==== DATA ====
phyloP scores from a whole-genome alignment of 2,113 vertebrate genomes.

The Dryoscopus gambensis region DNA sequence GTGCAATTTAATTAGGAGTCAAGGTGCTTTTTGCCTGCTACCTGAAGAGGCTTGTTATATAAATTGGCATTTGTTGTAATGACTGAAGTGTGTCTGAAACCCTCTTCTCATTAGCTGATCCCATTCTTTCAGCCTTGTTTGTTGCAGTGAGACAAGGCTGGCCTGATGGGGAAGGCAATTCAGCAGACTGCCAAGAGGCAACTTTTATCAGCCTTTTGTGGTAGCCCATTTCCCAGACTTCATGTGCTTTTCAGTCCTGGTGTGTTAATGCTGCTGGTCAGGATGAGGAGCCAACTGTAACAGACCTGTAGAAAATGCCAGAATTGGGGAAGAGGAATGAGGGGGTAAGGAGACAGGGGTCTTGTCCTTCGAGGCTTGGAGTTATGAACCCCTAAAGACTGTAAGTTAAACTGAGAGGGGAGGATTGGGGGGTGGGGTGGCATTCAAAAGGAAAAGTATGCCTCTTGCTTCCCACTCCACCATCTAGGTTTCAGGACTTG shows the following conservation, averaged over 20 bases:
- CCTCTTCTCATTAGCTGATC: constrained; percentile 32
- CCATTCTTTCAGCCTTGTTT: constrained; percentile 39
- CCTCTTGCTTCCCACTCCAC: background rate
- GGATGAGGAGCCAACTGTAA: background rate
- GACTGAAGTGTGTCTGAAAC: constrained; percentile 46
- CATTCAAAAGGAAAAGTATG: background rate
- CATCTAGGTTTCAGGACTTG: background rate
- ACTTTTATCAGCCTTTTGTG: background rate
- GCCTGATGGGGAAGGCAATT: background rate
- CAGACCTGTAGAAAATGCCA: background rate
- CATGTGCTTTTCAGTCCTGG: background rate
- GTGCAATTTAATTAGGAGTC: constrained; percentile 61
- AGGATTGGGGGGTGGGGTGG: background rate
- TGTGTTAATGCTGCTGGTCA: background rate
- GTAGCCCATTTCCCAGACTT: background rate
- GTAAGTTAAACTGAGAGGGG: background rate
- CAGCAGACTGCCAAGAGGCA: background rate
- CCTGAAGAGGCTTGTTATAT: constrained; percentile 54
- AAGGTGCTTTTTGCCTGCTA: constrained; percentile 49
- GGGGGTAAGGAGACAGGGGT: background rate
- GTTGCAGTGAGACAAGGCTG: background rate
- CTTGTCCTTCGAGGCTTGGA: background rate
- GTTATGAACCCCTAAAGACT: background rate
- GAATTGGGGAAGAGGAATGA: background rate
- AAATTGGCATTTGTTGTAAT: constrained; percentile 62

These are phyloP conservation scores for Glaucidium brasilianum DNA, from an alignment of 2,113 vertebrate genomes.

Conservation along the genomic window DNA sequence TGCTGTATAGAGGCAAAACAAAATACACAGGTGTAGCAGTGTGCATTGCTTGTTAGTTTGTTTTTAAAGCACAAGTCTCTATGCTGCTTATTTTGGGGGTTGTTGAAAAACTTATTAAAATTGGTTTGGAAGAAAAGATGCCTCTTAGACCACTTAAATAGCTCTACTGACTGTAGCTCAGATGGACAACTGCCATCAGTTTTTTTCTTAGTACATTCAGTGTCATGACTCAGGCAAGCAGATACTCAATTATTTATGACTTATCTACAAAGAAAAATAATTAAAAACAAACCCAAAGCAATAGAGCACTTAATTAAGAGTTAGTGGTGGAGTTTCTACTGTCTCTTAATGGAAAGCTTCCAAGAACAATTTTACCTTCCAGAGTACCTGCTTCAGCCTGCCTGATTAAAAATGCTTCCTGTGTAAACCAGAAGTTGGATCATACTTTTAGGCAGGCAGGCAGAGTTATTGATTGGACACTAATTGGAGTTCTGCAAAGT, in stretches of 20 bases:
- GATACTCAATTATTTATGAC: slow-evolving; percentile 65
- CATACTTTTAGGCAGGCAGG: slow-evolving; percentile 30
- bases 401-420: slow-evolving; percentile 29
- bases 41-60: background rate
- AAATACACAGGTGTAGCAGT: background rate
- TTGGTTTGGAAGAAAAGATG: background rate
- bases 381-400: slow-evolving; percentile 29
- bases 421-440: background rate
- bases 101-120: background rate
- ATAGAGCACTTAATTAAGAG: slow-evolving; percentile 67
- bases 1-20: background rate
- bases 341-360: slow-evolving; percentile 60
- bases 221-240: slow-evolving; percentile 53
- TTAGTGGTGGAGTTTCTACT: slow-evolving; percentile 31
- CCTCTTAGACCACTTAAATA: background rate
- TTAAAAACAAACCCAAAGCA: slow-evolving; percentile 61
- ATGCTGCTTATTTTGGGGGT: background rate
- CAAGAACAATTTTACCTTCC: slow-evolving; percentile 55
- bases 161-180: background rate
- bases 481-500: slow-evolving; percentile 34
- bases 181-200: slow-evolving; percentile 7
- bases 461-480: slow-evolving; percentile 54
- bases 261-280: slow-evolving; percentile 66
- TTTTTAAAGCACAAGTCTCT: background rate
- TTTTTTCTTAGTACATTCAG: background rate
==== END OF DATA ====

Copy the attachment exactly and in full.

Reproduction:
phyloP scores from a whole-genome alignment of 2,113 vertebrate genomes.

The Dryoscopus gambensis region DNA sequence GTGCAATTTAATTAGGAGTCAAGGTGCTTTTTGCCTGCTACCTGAAGAGGCTTGTTATATAAATTGGCATTTGTTGTAATGACTGAAGTGTGTCTGAAACCCTCTTCTCATTAGCTGATCCCATTCTTTCAGCCTTGTTTGTTGCAGTGAGACAAGGCTGGCCTGATGGGGAAGGCAATTCAGCAGACTGCCAAGAGGCAACTTTTATCAGCCTTTTGTGGTAGCCCATTTCCCAGACTTCATGTGCTTTTCAGTCCTGGTGTGTTAATGCTGCTGGTCAGGATGAGGAGCCAACTGTAACAGACCTGTAGAAAATGCCAGAATTGGGGAAGAGGAATGAGGGGGTAAGGAGACAGGGGTCTTGTCCTTCGAGGCTTGGAGTTATGAACCCCTAAAGACTGTAAGTTAAACTGAGAGGGGAGGATTGGGGGGTGGGGTGGCATTCAAAAGGAAAAGTATGCCTCTTGCTTCCCACTCCACCATCTAGGTTTCAGGACTTG shows the following conservation, averaged over 20 bases:
- CCTCTTCTCATTAGCTGATC: constrained; percentile 32
- CCATTCTTTCAGCCTTGTTT: constrained; percentile 39
- CCTCTTGCTTCCCACTCCAC: background rate
- GGATGAGGAGCCAACTGTAA: background rate
- GACTGAAGTGTGTCTGAAAC: constrained; percentile 46
- CATTCAAAAGGAAAAGTATG: background rate
- CATCTAGGTTTCAGGACTTG: background rate
- ACTTTTATCAGCCTTTTGTG: background rate
- GCCTGATGGGGAAGGCAATT: background rate
- CAGACCTGTAGAAAATGCCA: background rate
- CATGTGCTTTTCAGTCCTGG: background rate
- GTGCAATTTAATTAGGAGTC: constrained; percentile 61
- AGGATTGGGGGGTGGGGTGG: background rate
- TGTGTTAATGCTGCTGGTCA: background rate
- GTAGCCCATTTCCCAGACTT: background rate
- GTAAGTTAAACTGAGAGGGG: background rate
- CAGCAGACTGCCAAGAGGCA: background rate
- CCTGAAGAGGCTTGTTATAT: constrained; percentile 54
- AAGGTGCTTTTTGCCTGCTA: constrained; percentile 49
- GGGGGTAAGGAGACAGGGGT: background rate
- GTTGCAGTGAGACAAGGCTG: background rate
- CTTGTCCTTCGAGGCTTGGA: background rate
- GTTATGAACCCCTAAAGACT: background rate
- GAATTGGGGAAGAGGAATGA: background rate
- AAATTGGCATTTGTTGTAAT: constrained; percentile 62

These are phyloP conservation scores for Glaucidium brasilianum DNA, from an alignment of 2,113 vertebrate genomes.

Conservation along the genomic window DNA sequence TGCTGTATAGAGGCAAAACAAAATACACAGGTGTAGCAGTGTGCATTGCTTGTTAGTTTGTTTTTAAAGCACAAGTCTCTATGCTGCTTATTTTGGGGGTTGTTGAAAAACTTATTAAAATTGGTTTGGAAGAAAAGATGCCTCTTAGACCACTTAAATAGCTCTACTGACTGTAGCTCAGATGGACAACTGCCATCAGTTTTTTTCTTAGTACATTCAGTGTCATGACTCAGGCAAGCAGATACTCAATTATTTATGACTTATCTACAAAGAAAAATAATTAAAAACAAACCCAAAGCAATAGAGCACTTAATTAAGAGTTAGTGGTGGAGTTTCTACTGTCTCTTAATGGAAAGCTTCCAAGAACAATTTTACCTTCCAGAGTACCTGCTTCAGCCTGCCTGATTAAAAATGCTTCCTGTGTAAACCAGAAGTTGGATCATACTTTTAGGCAGGCAGGCAGAGTTATTGATTGGACACTAATTGGAGTTCTGCAAAGT, in stretches of 20 bases:
- GATACTCAATTATTTATGAC: slow-evolving; percentile 65
- CATACTTTTAGGCAGGCAGG: slow-evolving; percentile 30
- bases 401-420: slow-evolving; percentile 29
- bases 41-60: background rate
- AAATACACAGGTGTAGCAGT: background rate
- TTGGTTTGGAAGAAAAGATG: background rate
- bases 381-400: slow-evolving; percentile 29
- bases 421-440: background rate
- bases 101-120: background rate
- ATAGAGCACTTAATTAAGAG: slow-evolving; percentile 67
- bases 1-20: background rate
- bases 341-360: slow-evolving; percentile 60
- bases 221-240: slow-evolving; percentile 53
- TTAGTGGTGGAGTTTCTACT: slow-evolving; percentile 31
- CCTCTTAGACCACTTAAATA: background rate
- TTAAAAACAAACCCAAAGCA: slow-evolving; percentile 61
- ATGCTGCTTATTTTGGGGGT: background rate
- CAAGAACAATTTTACCTTCC: slow-evolving; percentile 55
- bases 161-180: background rate
- bases 481-500: slow-evolving; percentile 34
- bases 181-200: slow-evolving; percentile 7
- bases 461-480: slow-evolving; percentile 54
- bases 261-280: slow-evolving; percentile 66
- TTTTTAAAGCACAAGTCTCT: background rate
- TTTTTTCTTAGTACATTCAG: background rate